Conservative MP under fire for perpetuating north v south divide over culture and football

<p>Jake Berry arriving in Downing Street with Esther McVey</p>

Jake Berry arriving in Downing Street with Esther McVey

(PA Archive)
22:13pm, Wed 11 Nov 2020
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A Conservative MP has come under fire after suggesting ballet and opera is enjoyed by many people in the south of England while northerners prefer football.

Former minister Jake Berry made the comparison as he warned “northern culture” is being hit by Covid-19 and pressed the Government to intervene to “save” football clubs.

Mr Berry, whose previous Government position included the northern powerhouse brief, compared Accrington Stanley to the Royal Ballet as he insisted action is required from Westminster to help protect clubs that are the “cornerstone” of communities.

But former England and Leicester City footballer Gary Lineker wrote on Twitter: “Yeah, no-one lives and breathes football down sarrrfff.”

He added the face with rolling eyes emoji, while shadow sports minister Alison McGovern also wrote: “Ey up northerners. This Tory thinks we don’t have culture oop narth.”

Northern Ballet, based in Leeds, expressed disappointment at Mr Berry’s comments and claimed he was perpetuating “tropes that culture in the north is of less value than that in London”.

Mr Berry, who leads the Northern Research Group of more than 50 Tory backbenchers representing northern constituencies, made his remarks as MPs debated support for the economy in the north of England.

Accrington Stanley playing at home

(PA Archive)

Speaking in Westminster Hall, Liverpool-born Mr Berry (Rossendale and Darwen) said: “First of all is the hit that northern culture has taken from this Covid crisis.

“For many people who live in London and the south of England, things like the opera house and ballet will be at the heart of their culture.

“But for many of us in the north it is our local football club – our Glyndebourne or Royal Ballet or Royal Opera House or Royal Shakespeare Company will be Blackburn Rovers, Accrington Stanley, Barrow, Carlisle or Sunderland.

MPs in Westminster Hall debate support for the economy in the north of England 

“I’d just say to the minister I think there is a time now where if you look at the argument going on between the EFL and the Premier League, the time has come where the Government must seek to intervene to unblock this to save local football clubs across the north of England – many of which are the cornerstone of our communities and at the heart of our culture.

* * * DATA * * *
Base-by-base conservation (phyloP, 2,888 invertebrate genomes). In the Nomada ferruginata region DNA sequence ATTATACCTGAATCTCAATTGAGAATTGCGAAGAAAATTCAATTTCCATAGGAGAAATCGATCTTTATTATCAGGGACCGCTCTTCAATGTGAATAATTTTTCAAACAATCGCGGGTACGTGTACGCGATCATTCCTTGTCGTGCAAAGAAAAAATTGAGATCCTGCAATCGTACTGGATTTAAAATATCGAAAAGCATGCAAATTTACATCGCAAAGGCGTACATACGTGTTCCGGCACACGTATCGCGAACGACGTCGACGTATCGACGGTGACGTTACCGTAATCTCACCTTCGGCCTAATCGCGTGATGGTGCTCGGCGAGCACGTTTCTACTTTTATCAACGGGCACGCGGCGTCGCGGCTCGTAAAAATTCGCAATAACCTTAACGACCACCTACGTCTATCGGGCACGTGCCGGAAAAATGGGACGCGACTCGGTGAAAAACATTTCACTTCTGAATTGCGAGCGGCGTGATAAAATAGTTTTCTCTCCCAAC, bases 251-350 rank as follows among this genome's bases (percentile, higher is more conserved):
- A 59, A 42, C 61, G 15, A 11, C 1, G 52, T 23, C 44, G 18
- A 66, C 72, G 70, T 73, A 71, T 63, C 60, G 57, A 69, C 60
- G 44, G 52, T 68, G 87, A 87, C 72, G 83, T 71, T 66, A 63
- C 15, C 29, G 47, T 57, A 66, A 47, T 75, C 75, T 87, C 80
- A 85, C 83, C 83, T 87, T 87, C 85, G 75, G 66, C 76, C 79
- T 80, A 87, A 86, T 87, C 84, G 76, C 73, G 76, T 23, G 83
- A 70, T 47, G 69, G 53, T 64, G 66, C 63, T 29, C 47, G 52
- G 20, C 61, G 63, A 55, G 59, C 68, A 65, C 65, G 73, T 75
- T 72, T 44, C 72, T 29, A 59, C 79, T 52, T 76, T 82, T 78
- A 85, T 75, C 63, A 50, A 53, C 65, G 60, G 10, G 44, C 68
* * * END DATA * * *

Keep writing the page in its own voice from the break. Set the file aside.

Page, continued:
“I hope that the minister will reflect on that during the debate.”

Treasury minister Kemi Badenoch did not address Mr Berry’s football plea in her reply to the debate, acknowledging the north of England has been a “hotbed” of energy, ideas and creativity for centuries.

Northern Ballet, writing on Twitter, said: “We are disappointed that an MP and former government minister continues to perpetuate tropes that culture in the north is of less value than that in London.

“In the same way that sporting clubs are of great importance to many people throughout the country, including in the south, culture is equally important to a huge percentage of people in the north.

Dancers for the Northern Ballet during a dress rehearsal

(PA Wire)

“Our home city of Leeds is the only city outside of London to have its own resident ballet, opera and theatre companies.

“Culture being produced in the north is of world-class quality, vibrant and innovative, and contributes greatly to both society and the economy.

“We hope that one day this will be recognised by all.”

Mr Berry later released a statement in which he stressed the need to help football clubs on the “brink of a financial collapse”.

He said: “No-one is saying football doesn’t exist in the south or that ballet doesn’t exist in the north.

“And no-one is saying that a thriving football league is more important than a thriving arts sector.

“What we are saying is that many of our working communities in the north are built around our football clubs and, disproportionately, those clubs now find themselves on the precipice of financial collapse and supporters will be rightly asking the question why they too are not being given financial assistance through this crisis.”

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